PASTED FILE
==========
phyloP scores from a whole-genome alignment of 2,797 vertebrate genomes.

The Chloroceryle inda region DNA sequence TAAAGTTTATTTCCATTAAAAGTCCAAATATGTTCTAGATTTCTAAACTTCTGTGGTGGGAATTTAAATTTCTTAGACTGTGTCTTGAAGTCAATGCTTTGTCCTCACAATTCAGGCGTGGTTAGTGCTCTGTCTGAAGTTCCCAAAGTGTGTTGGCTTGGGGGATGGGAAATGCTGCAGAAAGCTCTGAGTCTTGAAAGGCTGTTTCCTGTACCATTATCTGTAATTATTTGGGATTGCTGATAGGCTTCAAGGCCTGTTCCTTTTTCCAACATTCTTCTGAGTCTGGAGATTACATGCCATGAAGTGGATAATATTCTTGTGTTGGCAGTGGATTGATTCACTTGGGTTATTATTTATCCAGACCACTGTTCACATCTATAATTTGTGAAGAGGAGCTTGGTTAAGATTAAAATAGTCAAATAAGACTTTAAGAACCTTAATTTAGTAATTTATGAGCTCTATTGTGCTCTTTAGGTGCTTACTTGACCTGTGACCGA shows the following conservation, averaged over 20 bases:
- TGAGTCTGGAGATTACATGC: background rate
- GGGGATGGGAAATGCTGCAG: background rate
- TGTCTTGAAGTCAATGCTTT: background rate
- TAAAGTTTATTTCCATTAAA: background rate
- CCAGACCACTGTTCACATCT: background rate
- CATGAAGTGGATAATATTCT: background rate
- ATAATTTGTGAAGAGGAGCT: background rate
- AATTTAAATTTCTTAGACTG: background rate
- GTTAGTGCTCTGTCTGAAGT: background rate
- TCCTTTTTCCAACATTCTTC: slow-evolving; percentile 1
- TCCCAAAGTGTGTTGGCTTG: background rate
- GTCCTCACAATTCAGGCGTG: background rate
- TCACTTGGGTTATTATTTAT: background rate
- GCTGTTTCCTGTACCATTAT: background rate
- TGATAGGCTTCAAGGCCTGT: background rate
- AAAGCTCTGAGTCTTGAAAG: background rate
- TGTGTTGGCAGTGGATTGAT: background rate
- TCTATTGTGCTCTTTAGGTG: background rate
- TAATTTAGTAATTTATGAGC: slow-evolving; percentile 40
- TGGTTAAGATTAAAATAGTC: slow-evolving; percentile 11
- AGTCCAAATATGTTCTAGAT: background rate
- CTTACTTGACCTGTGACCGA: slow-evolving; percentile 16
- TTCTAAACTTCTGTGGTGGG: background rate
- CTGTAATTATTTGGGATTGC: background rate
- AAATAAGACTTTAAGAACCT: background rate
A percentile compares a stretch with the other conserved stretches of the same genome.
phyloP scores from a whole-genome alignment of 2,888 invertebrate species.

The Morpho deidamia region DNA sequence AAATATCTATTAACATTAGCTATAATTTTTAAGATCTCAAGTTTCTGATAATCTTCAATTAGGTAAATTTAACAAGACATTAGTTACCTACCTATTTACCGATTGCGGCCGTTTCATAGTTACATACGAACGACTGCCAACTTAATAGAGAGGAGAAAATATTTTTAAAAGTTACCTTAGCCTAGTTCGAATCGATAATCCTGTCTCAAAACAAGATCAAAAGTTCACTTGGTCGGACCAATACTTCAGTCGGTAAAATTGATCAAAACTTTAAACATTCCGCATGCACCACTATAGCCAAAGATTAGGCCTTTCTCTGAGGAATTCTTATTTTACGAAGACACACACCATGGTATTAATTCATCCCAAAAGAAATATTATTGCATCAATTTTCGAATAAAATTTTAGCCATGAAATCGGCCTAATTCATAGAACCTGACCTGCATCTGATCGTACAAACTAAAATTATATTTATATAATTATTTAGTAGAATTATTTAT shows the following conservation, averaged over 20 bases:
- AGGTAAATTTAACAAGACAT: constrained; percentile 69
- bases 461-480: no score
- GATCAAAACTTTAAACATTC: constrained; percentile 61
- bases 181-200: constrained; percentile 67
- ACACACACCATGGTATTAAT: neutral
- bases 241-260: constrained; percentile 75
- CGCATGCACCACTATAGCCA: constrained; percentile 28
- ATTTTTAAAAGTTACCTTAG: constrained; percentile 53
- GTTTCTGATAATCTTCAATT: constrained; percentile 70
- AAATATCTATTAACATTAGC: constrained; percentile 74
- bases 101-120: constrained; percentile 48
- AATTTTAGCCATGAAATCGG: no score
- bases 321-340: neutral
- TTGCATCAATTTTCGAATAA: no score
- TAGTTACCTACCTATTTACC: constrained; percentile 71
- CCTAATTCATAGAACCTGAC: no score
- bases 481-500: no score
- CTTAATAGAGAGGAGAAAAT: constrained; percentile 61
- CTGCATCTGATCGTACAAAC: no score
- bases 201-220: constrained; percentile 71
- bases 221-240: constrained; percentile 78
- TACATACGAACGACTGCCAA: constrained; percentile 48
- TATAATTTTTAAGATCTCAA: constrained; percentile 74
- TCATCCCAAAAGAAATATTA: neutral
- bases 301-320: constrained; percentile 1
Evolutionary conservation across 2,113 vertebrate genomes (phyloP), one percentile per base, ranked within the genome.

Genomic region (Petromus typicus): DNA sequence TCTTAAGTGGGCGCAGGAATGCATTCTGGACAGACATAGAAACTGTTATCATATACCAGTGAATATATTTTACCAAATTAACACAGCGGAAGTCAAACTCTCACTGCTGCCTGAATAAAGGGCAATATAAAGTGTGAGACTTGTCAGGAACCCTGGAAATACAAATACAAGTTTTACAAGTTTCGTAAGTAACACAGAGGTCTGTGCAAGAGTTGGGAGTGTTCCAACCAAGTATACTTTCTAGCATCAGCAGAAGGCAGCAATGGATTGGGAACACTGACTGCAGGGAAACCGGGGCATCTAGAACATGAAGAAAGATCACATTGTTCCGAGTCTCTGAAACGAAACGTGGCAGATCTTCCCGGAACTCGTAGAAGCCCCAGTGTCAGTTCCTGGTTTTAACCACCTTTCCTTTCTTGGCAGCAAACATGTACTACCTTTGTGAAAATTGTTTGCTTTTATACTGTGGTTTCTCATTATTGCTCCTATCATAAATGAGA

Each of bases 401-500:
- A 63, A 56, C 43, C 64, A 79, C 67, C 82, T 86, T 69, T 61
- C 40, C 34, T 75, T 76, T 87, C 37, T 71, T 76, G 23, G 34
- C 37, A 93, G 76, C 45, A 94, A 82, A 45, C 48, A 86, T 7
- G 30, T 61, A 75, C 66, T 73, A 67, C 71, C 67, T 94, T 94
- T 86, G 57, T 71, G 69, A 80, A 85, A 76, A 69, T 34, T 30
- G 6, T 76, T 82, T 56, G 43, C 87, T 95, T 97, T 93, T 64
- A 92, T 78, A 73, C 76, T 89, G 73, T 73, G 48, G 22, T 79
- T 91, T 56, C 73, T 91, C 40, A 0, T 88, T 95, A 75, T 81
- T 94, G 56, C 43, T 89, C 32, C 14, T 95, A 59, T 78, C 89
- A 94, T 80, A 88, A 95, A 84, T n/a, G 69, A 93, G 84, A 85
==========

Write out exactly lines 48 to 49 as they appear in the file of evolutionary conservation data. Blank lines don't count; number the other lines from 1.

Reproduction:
- CTTAATAGAGAGGAGAAAAT: constrained; percentile 61
- CTGCATCTGATCGTACAAAC: no score